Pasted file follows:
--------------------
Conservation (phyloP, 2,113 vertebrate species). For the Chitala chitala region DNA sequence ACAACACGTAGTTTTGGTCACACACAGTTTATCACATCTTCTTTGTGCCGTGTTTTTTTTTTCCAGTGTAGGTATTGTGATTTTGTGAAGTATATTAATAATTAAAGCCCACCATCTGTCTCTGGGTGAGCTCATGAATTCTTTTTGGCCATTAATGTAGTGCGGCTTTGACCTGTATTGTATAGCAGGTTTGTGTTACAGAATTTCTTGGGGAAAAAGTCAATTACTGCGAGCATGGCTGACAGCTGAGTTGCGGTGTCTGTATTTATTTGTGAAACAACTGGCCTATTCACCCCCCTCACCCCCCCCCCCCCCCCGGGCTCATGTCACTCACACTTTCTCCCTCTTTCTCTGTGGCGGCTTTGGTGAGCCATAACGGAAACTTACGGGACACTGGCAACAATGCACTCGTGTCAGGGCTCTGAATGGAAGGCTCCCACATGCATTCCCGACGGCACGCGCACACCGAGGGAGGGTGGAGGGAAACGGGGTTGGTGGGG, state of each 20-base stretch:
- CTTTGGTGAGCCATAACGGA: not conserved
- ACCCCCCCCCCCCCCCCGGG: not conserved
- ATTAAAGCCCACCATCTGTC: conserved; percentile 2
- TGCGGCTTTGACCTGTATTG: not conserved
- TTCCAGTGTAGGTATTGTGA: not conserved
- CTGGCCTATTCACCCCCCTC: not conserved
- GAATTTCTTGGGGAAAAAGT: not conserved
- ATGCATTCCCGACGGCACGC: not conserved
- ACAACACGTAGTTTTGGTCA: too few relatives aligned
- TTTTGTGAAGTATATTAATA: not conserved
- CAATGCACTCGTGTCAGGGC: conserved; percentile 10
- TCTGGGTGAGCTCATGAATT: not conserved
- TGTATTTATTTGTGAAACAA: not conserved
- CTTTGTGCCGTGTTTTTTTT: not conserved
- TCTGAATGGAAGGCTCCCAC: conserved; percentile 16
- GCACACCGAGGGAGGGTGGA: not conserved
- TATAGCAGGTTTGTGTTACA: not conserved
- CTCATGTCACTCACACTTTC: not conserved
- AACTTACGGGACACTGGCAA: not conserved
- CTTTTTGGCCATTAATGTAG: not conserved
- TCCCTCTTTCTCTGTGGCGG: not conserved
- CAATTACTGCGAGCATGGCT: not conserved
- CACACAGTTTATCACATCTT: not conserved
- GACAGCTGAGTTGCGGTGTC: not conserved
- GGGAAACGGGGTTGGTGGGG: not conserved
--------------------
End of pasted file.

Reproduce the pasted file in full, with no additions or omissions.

Conservation (phyloP, 2,113 vertebrate species). For the Chitala chitala region DNA sequence ACAACACGTAGTTTTGGTCACACACAGTTTATCACATCTTCTTTGTGCCGTGTTTTTTTTTTCCAGTGTAGGTATTGTGATTTTGTGAAGTATATTAATAATTAAAGCCCACCATCTGTCTCTGGGTGAGCTCATGAATTCTTTTTGGCCATTAATGTAGTGCGGCTTTGACCTGTATTGTATAGCAGGTTTGTGTTACAGAATTTCTTGGGGAAAAAGTCAATTACTGCGAGCATGGCTGACAGCTGAGTTGCGGTGTCTGTATTTATTTGTGAAACAACTGGCCTATTCACCCCCCTCACCCCCCCCCCCCCCCCGGGCTCATGTCACTCACACTTTCTCCCTCTTTCTCTGTGGCGGCTTTGGTGAGCCATAACGGAAACTTACGGGACACTGGCAACAATGCACTCGTGTCAGGGCTCTGAATGGAAGGCTCCCACATGCATTCCCGACGGCACGCGCACACCGAGGGAGGGTGGAGGGAAACGGGGTTGGTGGGG, state of each 20-base stretch:
- CTTTGGTGAGCCATAACGGA: not conserved
- ACCCCCCCCCCCCCCCCGGG: not conserved
- ATTAAAGCCCACCATCTGTC: conserved; percentile 2
- TGCGGCTTTGACCTGTATTG: not conserved
- TTCCAGTGTAGGTATTGTGA: not conserved
- CTGGCCTATTCACCCCCCTC: not conserved
- GAATTTCTTGGGGAAAAAGT: not conserved
- ATGCATTCCCGACGGCACGC: not conserved
- ACAACACGTAGTTTTGGTCA: too few relatives aligned
- TTTTGTGAAGTATATTAATA: not conserved
- CAATGCACTCGTGTCAGGGC: conserved; percentile 10
- TCTGGGTGAGCTCATGAATT: not conserved
- TGTATTTATTTGTGAAACAA: not conserved
- CTTTGTGCCGTGTTTTTTTT: not conserved
- TCTGAATGGAAGGCTCCCAC: conserved; percentile 16
- GCACACCGAGGGAGGGTGGA: not conserved
- TATAGCAGGTTTGTGTTACA: not conserved
- CTCATGTCACTCACACTTTC: not conserved
- AACTTACGGGACACTGGCAA: not conserved
- CTTTTTGGCCATTAATGTAG: not conserved
- TCCCTCTTTCTCTGTGGCGG: not conserved
- CAATTACTGCGAGCATGGCT: not conserved
- CACACAGTTTATCACATCTT: not conserved
- GACAGCTGAGTTGCGGTGTC: not conserved
- GGGAAACGGGGTTGGTGGGG: not conserved